How to manage burned-out pastures

By David Barker

Dry July-August weather in Ohio has raised several questions about how pastures should be managed during drought.

Although the experts don’t all agree if this period of dry weather meets the definition of a drought, there is no doubt that pasture growth has slowed to zero in many areas of Ohio.

How should we be grazing our pastures in mid-summer?

1) Avoid over-grazing. Unfortunately, without rain or irrigation, pastures will not grow, and close grazing will exaggerate this effect. Leaf removal results in death of roots – potentially devastating during a drought. Grazing below 2 to 3 inches will accelerate drought effects on pastures, and slow recovery when rain does come.

Grazing any surplus pasture remaining from spring will clean these areas without undesirable effects so long as grazing does not get lower than 2 to 3 inches.

2) Watch for endophyte poisoning on tall fescue and perennial ryegrass. Drought can result in a double whammy in respect to endophyte: ergovaline (the toxic alkaloid) levels are elevated, and livestock graze nearer the base of plants where endophyte and alkaloids are the most concentrated.

3) De-stock pastures. Livestock pressure on pastures can be reduced by selling unproductive livestock, feeding silage/hay/grain, and finally in extreme cases you should consider selling productive livestock.

In many cases, making the hard decisions early can be the best decision in the long-run.

4) Be ready with nitrogen. Pastures and livestock can make compensatory growth upon relief of drought. Strategic use of N early in the recovery from drought can re-gain some of your losses.

Don’t make applications too early, since volatilization losses could be high without rain to ensure incorporation of N.

5) Start planning for next year. The best drought strategy is to plan in advance – it’s not “if” is gets dry, but “when” it gets dry.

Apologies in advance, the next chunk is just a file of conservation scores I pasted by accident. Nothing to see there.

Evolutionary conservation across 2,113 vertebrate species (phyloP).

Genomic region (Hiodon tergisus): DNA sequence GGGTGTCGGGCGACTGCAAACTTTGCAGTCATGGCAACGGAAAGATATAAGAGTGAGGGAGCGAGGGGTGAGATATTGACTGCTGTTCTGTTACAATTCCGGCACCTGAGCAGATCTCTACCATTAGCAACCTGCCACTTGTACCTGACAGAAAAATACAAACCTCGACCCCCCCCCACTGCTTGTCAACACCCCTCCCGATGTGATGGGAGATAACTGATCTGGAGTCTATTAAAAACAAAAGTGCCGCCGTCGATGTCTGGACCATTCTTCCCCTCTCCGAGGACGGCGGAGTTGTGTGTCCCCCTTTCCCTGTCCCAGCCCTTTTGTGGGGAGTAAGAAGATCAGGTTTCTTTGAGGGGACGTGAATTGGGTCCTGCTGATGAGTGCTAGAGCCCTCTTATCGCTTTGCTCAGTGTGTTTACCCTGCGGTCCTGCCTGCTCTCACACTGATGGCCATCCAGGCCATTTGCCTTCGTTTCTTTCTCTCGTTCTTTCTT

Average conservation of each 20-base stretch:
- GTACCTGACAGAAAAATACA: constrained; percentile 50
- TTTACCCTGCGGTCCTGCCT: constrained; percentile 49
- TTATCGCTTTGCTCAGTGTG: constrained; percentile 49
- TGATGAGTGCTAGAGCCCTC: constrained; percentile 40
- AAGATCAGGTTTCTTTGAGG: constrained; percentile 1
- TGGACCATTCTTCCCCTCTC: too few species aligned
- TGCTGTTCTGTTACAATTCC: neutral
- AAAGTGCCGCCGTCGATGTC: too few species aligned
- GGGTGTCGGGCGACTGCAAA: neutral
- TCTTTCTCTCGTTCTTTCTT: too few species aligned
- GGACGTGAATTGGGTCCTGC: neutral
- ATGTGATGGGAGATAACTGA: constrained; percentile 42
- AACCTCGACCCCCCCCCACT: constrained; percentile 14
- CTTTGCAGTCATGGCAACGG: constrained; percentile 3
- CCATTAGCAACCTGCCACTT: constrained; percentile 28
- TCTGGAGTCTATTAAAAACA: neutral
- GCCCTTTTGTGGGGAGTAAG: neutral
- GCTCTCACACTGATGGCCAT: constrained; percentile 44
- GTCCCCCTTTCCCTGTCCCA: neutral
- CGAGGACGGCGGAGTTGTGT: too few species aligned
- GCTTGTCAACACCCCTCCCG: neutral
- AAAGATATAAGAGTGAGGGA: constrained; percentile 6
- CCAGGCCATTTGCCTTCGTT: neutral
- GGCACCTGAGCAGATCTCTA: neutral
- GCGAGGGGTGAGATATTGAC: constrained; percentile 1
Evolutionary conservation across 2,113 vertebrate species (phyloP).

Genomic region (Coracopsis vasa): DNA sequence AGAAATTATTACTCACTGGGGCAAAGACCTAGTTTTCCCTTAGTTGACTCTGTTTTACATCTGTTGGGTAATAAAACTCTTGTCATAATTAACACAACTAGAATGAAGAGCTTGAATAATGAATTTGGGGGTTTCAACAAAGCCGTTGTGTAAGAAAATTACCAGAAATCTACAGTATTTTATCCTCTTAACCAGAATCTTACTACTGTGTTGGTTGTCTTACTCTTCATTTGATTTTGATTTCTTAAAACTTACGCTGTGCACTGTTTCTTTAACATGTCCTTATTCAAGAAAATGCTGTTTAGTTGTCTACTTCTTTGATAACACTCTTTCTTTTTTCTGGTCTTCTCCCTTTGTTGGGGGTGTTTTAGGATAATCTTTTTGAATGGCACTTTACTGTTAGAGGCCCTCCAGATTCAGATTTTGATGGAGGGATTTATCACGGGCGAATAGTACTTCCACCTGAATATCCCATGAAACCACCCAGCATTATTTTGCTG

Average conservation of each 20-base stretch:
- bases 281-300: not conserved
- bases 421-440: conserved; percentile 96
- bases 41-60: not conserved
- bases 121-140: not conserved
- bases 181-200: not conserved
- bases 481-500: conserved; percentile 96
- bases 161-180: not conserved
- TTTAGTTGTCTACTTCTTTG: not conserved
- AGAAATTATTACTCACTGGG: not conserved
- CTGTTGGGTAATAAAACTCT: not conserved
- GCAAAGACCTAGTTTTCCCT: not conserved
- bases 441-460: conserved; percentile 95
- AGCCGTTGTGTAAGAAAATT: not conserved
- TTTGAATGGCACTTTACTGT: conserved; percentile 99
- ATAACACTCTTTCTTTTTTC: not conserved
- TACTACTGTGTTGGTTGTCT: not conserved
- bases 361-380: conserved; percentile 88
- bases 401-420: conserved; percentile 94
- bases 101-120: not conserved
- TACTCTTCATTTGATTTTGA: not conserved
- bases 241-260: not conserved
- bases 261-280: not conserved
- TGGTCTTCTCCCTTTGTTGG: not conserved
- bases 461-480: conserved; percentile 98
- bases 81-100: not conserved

Spring-planted crops such as brassica, grazing corn, and sorghum-sudan grass (use brown mid-rib varieties) can fill the summer slump.

Warm-season grass stands (big-bluestem and switchgrass) are not high quality, but will be more than adequate to keep livestock maintained during summer.

Use drought tolerant pasture mixes – species including alfalfa, chicory, red clover, orchardgrass and tall fescue have good drought tolerance and can help during dry summers.

Surplus spring growth can reduce tiller density and summer growth potential – there is evidence that closer spring grazing can benefit summer production.

Early calving could get your calves weaned and off your property before the drought hits – dry cows on a maintenance diet have a much lower feed requirement.

Learn feed budgeting. Using a feed budgeting and monitoring system can identify feed deficits up to three weeks earlier than without such a system. This advance notice can give you critical time to think and plan your options before the effects of a drought actually hit.

(Dr. David Barker is an assistant professor in the department of horticulture and crop science at Ohio State. Questions or comments can be sent in care of Farm and Dairy, P.O. Box 38, Salem OH 44460.)

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